G.F.C. Greek Fried Chicken

Spread the love

IMG_7847When my parents came from Greece to live here, they were exposed to many new flavours, dishes that were foreign – not Greek. My father worked all his life in restaurants that served what was then a mostly Anglo-Saxon Toronto. My mother worked with other immigrant in factories, with English women who were already in factories.

Both parents were exposed to new foods and thankfully, we didn’t always just eat Greek food at home. There was Prime Rib, Lasagna, Shepperd’s Pie, Coconut Cream Pie, Fish and Chips, burgers and fried chicken.

Back in Greece, I have an aunt who came to Canada before my mom and although she returned, she still has fond memories of Canada, the food and oddly, Kentucky Fried Chicken.

Greeks are hospitable, deft in the kitchen and we’re good at making Greek and non-Greek foods on a commercial level. Although the amount of Greeks in the food and hospitality industry has diminished, we’re still out there owning and operation restaurants, taverns, bars and hotels.

Back to that fried chicken. There’s a resurgence in comfort foods and many people are discovering they can cook these favourites in their own home – their way. I love fried chicken and today I’m sharing a fried chicken recipe with some Greek accents.

Greeks use buttermilk, we love chicken, lemons, thyme, I bring back from northern Greece a smoked paprika, garlic, onions, rosemary. Obviously non-Greek is the method of brining and but I feel it necessary for a moist result each time.

Moist fried chicken is also a sure thing if you use leg and thigh meat. What we have here is a southern American classic through the filter of a Greek guy who gives you G.F.C. or Greek Fried Chicken.

To make this dish sublime, I’ve heated some Attiki brand Greek honey and added a pinch of cloves, some lemon juice and I drizzle the chicken with a little sweetness and finish it with Boukovo (northern Greek chilli flakes) and crisp fried thyme leaves.IMG_7854

G.F.C. Greek Fried Chicken

(serves 4)

8-10 pieces of chicken (thighs and legs), skin on


cold water

1/4 cup sea salt

1 lemon, sliced

3 bay leaves

Flour Seasoning

3 cups all-purpose flour

2-3 tsp. sea salt

1 tsp. ground black pepper

2 Tbsp. garlic powder

2 Tbsp. onion powder

1/2 tsp. dried thyme

1/2 tsp. dried rosemary

2 cups buttermilk

1/2 tsp. smoked paprika

Spiced Lemon Honey

1/2 cup Attiki Greek honey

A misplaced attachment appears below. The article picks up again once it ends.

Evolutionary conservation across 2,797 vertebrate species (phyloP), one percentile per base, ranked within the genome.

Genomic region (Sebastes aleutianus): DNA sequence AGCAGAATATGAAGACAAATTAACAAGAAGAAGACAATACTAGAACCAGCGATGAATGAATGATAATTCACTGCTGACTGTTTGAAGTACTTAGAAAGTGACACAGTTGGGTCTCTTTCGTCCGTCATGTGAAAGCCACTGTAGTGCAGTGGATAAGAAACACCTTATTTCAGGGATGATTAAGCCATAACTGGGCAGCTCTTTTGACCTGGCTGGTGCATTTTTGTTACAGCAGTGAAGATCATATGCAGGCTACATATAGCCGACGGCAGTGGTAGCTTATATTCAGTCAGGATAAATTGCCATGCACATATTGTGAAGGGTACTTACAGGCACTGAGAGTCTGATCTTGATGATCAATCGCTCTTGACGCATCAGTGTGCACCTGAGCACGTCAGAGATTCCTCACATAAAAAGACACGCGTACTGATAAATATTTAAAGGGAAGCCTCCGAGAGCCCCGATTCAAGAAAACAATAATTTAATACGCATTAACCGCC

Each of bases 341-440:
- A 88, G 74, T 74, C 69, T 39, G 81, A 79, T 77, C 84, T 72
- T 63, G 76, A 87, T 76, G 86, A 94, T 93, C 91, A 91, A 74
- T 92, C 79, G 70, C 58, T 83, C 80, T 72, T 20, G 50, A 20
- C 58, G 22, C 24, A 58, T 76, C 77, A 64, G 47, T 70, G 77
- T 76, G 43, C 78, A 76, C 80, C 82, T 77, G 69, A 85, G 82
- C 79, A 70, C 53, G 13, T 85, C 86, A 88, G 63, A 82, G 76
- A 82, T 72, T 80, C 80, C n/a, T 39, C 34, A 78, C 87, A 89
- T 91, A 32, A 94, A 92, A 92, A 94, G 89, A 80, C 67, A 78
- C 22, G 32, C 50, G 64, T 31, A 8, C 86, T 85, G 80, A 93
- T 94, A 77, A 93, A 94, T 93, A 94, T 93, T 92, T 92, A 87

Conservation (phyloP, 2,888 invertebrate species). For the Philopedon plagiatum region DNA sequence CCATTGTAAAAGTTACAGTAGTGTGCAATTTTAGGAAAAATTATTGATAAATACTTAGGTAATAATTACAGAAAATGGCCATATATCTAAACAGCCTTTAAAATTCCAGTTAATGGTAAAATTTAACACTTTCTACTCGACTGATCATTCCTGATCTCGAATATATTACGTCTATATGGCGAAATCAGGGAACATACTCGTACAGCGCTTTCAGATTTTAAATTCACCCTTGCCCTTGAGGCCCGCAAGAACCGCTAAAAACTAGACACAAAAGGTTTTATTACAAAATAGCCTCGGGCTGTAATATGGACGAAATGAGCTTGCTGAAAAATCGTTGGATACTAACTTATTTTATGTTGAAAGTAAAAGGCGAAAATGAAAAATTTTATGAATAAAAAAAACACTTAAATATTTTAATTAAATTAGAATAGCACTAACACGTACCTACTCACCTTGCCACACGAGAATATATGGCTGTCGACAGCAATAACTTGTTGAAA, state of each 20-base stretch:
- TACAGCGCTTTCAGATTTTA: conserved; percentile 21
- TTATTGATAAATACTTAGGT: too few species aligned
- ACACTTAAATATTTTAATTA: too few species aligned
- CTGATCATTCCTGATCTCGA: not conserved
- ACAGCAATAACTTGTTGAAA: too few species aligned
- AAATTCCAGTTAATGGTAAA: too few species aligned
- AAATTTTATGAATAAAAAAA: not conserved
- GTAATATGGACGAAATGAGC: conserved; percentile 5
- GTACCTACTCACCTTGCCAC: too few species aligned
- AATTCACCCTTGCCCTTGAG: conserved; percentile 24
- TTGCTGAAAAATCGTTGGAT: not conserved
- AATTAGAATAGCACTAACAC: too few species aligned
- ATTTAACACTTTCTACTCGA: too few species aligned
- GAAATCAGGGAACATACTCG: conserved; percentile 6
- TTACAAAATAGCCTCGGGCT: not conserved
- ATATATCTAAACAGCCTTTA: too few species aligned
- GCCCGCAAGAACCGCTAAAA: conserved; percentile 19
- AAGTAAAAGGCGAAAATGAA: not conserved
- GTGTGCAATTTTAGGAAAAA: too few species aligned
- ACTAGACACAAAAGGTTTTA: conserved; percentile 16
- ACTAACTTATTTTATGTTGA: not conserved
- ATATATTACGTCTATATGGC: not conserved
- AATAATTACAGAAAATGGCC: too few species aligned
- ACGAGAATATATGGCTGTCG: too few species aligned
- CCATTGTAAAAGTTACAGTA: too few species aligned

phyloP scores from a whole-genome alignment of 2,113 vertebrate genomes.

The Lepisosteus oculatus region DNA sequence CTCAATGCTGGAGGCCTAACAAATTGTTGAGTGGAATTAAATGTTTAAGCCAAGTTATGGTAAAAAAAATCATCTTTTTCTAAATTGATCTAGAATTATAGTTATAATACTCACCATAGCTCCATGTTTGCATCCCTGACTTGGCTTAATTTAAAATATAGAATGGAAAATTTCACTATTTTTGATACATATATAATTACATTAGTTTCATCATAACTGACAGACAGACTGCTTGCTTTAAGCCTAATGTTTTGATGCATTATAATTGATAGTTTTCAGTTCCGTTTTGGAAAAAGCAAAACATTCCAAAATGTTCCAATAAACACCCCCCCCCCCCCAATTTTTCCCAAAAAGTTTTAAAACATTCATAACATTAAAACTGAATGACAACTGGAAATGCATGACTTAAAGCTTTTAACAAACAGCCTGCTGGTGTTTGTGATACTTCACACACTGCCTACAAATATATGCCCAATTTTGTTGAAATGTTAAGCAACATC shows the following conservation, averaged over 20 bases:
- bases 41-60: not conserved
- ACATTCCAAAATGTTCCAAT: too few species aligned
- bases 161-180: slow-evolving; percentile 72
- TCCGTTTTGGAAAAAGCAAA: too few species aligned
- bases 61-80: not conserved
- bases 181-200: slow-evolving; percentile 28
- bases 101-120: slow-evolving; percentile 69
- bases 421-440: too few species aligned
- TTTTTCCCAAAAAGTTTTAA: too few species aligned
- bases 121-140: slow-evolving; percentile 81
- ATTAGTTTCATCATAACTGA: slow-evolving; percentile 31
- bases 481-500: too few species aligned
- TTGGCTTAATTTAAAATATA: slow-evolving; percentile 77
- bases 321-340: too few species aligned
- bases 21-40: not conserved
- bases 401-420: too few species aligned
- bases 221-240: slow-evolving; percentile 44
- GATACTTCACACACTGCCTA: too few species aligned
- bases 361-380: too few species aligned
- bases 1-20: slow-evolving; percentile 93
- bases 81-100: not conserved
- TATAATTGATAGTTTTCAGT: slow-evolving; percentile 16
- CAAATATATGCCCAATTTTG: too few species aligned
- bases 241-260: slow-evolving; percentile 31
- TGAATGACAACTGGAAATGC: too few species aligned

squeeze of 1/4 lemon

pinch of ground clove

pinch of boukovo (chilli flakes)

sunflower oil for frying

1 handful of thyme sprigs

  1. Place your chicken pieces in a bowl and enough enough water to cover by 1/2 inch. Remove chicken pieces and add salt and stir until dissolved. Now add back the chicken, cover and place in your fridge overnight.
  2. The next day, drain your chicken and pat-dry. In a large bowl add the flour and seasonings and stir with a fork. In another bowl add the buttermilk and smoked paprika and stir until blended.
  3. Dredge your chicken in the flour then dip in the buttermilk and dip once again in the flour then reserve while you heat your oil. Add about 1 1/2 inches of oil in a deep skillet or cast iron pan and bring up to a temperature of 350F.
  4. Gently place about 3-4 pieces of chicken into the hot oil and fry for about 7 minutes per side then reserve on a cooling rack (important to do this so that the coating doesn’t soften). Fry the remaining pieces of chicken in batches and place on cooling rack (you may then transfer to a pre-heated 280F oven to keep warm). Fry the thyme sprigs in the oil and remove with a slotted spoon, pat-dry on paper towel.
  5. Place your honey and a pinch of ground cloves and heat over medium-low heat for 3-4 minutes then add lemon juice to taste, take off heat and allow to rest for 2 minutes.
  6. Arrange your friend chicken on a platter or plate, drizzle honey on chicken, strip some crisp thyme leaves on the chicken and sprinkle Boukovo.


© 2014 – 2016,
Peter Minakis

. All rights reserved.

Print Friendly, PDF & Email

3 Comments for “G.F.C. Greek Fried Chicken”


I don’t remember the last time I had fried chicken, but I sure do ave fond memories. Loving this Greek-ified version.


OH MY! This sounds absolutely amazing. My mom was also good about serving ‘American’ food to us as kids, but they always seemed to have a greek twist. Pot roast was seasoned with garlic and oregano, scrambled eggs were made with feta and my favorite was her ‘ hamburgers’..which were basically Greek bifteki made into flat patties and served on a bun with ketchup :)

This friend chicken recipe reminds me of something she would have made. I’m having everyone over for mothers day and plan on trying this out. Wish me luck!